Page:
Blades and Rabbits – September 1924

If the tractor kept in a good humour they were hoping to finish cutting one field of oats and tares, and to start with another before dusk, so that all would be in order for a good run next day. I walked down after tea to see how things were going. I found them busy changing knives in the binder, and a hard tussle it was to get the blunt one out and the sharp one in.

This was because, it appeared, of a certain nut with too large a head. This allowed the knife to slide only if it kept straight, and one knows what a slight touch moves the supple steel this way or that.

I was specially interested in that sharp toothed blade, because I had that afternoon helped to sharpen one — first asking, as I watched my young man at work with the hone, if I was in danger of doing any harm. It appeared that there was a likelihood both ways, according to the angle at which I held the stone. But if one has been used all one’s life to using one’s hands, it is not such a difficult affair to attempt a new job.

Evidently I was not alarmingly awkward for no criticism passed until I said — “I am not finishing off the edge as you do — I am leaving that to you — but I can feel it is more sharp on all those teeth I have been working at.” Careful fingers tested the teeth at my end and pronounced them just right; they wanted no “finishing” and no sharper edge. Wasn’t I a gratified woman? And thus it came that I regarded the changing of the knives with a more familiar eye.”

The operation completed, each mounted his seat and made a circuit back to the island in the centre of the field which was yet to cut. A huge thundercloud of how many million tons of water no meteorologist could calculate or guess, stole over the zenith with that stealthy swiftness which has a false appearance of slow and quiet movement, and threatened us with an immediate deluge.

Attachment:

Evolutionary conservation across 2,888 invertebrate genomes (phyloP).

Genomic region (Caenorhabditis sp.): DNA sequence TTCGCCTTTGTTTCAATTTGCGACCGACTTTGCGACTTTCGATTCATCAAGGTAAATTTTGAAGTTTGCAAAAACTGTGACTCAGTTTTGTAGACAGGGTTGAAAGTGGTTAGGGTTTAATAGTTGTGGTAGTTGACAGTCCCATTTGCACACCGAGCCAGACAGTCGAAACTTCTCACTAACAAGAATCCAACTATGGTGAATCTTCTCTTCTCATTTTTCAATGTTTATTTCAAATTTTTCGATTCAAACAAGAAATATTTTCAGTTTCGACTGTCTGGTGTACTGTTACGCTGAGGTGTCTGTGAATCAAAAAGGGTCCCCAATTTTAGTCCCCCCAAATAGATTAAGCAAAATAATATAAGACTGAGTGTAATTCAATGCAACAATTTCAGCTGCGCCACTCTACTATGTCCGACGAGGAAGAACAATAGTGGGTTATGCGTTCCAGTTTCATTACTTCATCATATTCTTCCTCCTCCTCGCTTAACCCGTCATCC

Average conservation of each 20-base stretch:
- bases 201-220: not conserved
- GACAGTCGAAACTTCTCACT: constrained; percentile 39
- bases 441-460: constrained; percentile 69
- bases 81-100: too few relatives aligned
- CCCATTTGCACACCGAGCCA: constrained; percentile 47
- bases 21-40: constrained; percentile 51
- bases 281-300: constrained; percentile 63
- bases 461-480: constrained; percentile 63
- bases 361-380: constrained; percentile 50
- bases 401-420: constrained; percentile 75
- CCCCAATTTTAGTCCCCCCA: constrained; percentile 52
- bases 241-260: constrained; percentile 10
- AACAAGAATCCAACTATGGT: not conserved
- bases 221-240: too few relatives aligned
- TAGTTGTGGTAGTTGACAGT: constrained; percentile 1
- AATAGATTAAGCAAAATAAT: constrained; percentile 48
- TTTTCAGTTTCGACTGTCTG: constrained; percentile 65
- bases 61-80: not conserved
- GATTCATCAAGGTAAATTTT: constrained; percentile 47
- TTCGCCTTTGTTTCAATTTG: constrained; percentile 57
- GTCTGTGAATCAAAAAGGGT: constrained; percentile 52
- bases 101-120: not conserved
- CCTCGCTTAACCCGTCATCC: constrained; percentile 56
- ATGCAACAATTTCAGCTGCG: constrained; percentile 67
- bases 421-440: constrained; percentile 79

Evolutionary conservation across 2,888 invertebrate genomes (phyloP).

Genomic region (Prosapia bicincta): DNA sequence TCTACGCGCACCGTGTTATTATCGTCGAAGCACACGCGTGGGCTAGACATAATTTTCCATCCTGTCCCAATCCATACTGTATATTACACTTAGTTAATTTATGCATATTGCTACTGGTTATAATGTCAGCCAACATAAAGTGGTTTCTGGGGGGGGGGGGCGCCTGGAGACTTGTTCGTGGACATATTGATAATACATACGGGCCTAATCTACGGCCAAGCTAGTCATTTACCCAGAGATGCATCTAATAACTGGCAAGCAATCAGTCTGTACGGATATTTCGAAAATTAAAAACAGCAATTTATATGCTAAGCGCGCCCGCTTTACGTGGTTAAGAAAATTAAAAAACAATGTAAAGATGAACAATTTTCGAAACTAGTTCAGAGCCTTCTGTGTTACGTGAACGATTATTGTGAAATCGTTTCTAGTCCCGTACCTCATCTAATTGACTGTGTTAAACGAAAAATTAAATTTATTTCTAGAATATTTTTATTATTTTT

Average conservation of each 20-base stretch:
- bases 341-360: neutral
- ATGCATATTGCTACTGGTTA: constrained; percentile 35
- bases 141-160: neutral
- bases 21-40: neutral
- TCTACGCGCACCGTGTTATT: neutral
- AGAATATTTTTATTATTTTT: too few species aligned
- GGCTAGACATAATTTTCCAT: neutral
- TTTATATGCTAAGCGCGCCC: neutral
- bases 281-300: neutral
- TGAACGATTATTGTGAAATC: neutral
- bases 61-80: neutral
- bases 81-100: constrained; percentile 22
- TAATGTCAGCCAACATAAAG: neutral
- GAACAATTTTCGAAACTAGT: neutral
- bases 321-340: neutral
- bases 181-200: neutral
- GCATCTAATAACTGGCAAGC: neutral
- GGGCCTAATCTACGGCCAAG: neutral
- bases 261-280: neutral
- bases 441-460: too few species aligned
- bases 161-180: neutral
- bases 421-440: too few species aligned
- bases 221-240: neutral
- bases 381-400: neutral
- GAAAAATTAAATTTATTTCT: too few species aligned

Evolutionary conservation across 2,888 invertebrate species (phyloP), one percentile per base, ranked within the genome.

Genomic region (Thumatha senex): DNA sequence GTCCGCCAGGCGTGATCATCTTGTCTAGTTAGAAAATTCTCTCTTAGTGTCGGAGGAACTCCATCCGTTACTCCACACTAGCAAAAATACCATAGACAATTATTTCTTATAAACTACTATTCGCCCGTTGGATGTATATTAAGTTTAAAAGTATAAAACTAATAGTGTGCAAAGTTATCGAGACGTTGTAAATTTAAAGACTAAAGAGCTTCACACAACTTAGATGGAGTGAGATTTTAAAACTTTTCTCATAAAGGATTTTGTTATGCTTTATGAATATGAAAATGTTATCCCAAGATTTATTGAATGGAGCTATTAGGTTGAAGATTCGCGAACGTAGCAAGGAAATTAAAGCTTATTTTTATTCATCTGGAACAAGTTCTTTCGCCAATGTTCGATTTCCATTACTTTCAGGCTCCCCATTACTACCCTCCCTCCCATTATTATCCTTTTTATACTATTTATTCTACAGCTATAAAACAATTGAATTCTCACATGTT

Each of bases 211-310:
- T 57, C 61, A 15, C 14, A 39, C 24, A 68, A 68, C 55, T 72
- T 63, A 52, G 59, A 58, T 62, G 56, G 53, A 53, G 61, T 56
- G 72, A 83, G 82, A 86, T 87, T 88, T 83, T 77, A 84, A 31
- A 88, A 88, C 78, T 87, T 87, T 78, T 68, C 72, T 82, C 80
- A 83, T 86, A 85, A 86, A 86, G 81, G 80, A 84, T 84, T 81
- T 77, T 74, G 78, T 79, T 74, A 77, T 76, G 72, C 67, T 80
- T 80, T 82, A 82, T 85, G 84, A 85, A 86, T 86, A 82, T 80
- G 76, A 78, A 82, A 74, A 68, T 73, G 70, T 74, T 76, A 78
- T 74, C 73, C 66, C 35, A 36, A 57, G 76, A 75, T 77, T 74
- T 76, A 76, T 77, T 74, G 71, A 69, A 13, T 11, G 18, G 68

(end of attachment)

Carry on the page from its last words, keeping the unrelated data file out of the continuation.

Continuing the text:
Further back over the downs there were purple streamers which supplied an unmistakable weather note. If this went on, it would soon be dark, and the harvest field enveloped in a rushing deluge.

The discarded knife — could I put it in its sheath? Seemed as if it ought to be simple, and one likes to be doing something. But it wasn’t such a simple task as sharpening the blades. I thought I should have to give it up.

The sly supple thing would slip in nicely at one end and lie obediently to half way up, then the other end, proving obstinate, when one began to coax and manoeuvre, the whole blade quietly, dropped out. It submitted, however, to my repeated efforts and, searching for the bits of string thrown aside, I tied it safely in.

To my relief, on looking up, I saw that the millions of tons of water had passed us by, and there was now a certainty, barring serious accidents that the island of corn would be laid flat. I moved near, and sat upon a sheaf, nibbling the peas in the vetch pods, sampling those which were quite ripe and those tender and green; and admiring the figure eight — or something very like that figure — which the tractor made as it turned at the narrow ends of the rapidly disappearing island of standing grain.

Twice or three times there was a shout and a halt, a hasty examination of the binder, and a mutilated rabbit flung in my direction. On one of these occasions the animal was not killed and squealed pitifully. One of the youths drew its neck, and it then lay quite still by the sheaf pointed out to me, by which sign I understood that I was expected to carry the booty to the house.

One appeared to escape unhurt as they were examining the canvas for the cause of a stoppage, and ran close by me. When it saw a human seated on a sheaf it lay perfectly flat in a slight hollow, then gathering courage took a short run and flattened itself again, finally scuttering swiftly towards the wood.

“Why didn’t you catch it?” demanded one of my young men. “What!” catch a live rabbit on the run?” “It wouldn’t have got past me,” was the confident retort. How it escaped injury, they didn’t know as it had got under the canvas, ran right round, and out where the sheaves are expelled.